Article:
The stubbornly high rate has risen every month since April and hasn't dipped below 6 percent since 2008.
The rate's rise reflects, in part, continued tepid job growth. Last week the department reported that Long Island's economy had just 6,500 more jobs in October than the year before.
The higher jobless rate also indicates that more of the unemployed have resumed their job search and thus are included in jobless data, local economists said. Those re-entries helped to swell the ranks of the jobless to 106,000 in October, up 7,100 from a year earlier.
Discouraged workers -- unemployed people who abandon their job search -- are excluded from unemployment data.
The re-entrants have found the job market challenging.
"We have more people re-entering the job market, and there are not enough jobs to accommodate them," said Shital Patel, labor market analyst in the department's Hicksville office.
Some of the long-term unemployed have kept up their job hunt despite disappointments.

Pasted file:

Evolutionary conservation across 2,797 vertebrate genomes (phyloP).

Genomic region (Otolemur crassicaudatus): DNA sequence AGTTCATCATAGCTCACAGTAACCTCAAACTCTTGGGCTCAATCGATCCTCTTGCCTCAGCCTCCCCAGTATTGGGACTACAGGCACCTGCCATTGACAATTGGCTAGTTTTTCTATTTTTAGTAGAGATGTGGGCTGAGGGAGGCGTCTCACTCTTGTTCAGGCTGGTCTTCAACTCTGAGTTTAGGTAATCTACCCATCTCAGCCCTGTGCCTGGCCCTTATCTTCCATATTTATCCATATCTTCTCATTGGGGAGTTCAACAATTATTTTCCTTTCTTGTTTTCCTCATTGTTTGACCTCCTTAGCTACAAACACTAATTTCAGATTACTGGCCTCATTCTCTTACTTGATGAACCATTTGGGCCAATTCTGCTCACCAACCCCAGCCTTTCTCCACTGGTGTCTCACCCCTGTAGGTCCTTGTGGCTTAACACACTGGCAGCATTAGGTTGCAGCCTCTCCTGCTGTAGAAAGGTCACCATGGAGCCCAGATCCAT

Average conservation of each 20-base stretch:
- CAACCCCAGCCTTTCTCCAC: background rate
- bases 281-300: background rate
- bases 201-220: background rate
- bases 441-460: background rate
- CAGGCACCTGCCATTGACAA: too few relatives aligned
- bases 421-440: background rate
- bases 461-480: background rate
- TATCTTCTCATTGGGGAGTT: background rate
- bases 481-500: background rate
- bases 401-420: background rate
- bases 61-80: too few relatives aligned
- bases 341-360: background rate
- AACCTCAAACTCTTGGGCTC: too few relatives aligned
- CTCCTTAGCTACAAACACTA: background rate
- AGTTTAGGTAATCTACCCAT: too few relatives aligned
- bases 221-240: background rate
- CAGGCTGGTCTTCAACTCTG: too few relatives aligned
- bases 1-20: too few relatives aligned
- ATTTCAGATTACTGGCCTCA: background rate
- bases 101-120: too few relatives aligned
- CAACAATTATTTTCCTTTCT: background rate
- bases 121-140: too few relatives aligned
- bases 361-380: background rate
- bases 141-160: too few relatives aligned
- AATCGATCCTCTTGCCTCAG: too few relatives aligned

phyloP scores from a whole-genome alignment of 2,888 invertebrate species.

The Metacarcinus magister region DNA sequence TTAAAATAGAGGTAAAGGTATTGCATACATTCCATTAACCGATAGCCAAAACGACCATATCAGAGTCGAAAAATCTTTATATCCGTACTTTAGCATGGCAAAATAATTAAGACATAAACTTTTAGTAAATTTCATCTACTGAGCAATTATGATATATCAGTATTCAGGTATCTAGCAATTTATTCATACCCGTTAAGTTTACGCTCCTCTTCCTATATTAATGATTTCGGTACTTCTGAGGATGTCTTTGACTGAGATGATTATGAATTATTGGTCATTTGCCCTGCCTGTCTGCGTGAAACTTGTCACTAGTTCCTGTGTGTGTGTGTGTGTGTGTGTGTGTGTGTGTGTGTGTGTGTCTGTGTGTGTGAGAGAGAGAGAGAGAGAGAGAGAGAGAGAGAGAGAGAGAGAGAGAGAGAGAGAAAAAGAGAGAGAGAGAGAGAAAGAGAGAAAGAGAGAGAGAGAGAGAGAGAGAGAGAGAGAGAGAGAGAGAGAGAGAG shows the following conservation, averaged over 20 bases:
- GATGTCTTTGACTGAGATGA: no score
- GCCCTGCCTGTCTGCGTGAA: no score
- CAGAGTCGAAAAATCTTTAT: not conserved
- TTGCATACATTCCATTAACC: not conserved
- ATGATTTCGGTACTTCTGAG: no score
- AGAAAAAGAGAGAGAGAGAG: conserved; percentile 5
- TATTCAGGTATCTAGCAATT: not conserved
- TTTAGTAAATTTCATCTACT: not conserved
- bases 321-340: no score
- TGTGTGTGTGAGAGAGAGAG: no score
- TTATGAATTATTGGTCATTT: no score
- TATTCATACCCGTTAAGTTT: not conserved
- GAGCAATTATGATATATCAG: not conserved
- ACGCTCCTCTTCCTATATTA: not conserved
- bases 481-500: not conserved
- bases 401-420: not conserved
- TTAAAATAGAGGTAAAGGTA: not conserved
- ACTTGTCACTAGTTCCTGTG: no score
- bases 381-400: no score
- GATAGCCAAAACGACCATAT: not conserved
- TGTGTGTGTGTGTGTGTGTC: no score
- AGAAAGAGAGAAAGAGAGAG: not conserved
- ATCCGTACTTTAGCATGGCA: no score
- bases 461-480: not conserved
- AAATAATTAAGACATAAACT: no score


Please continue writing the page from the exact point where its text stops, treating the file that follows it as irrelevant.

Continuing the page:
Oakdale resident Alan Streisfeld has been searching for a regular, full-time job since March 2010, when he was laid off from an accounts-receivable management job after the Central Islip picture frame company that employed him lost a big contract.
Despite the stiff competition, Streisfeld, 58, who has worked at various accountants-receivable jobs for 30 years, wants similar employment.
"That's where I have all my experience," he said.
He says his age works against him. So he dyed his hair and shaved off his mustache to look younger. But still no luck. And now he worries about the growing gap on his resume.
"That's a negative," he said.
A local economist doesn't see the job market bouncing back without more federal government stimulus money. State and local governments are too cash strapped to invest in much-needed infrastructure improvements that could produce jobs, said Martin Melkonian, economics professor at Hofstra University in Hempstead.
"At the state and local level the money isn't there," he said. "They are under tremendous pressure to cut back further."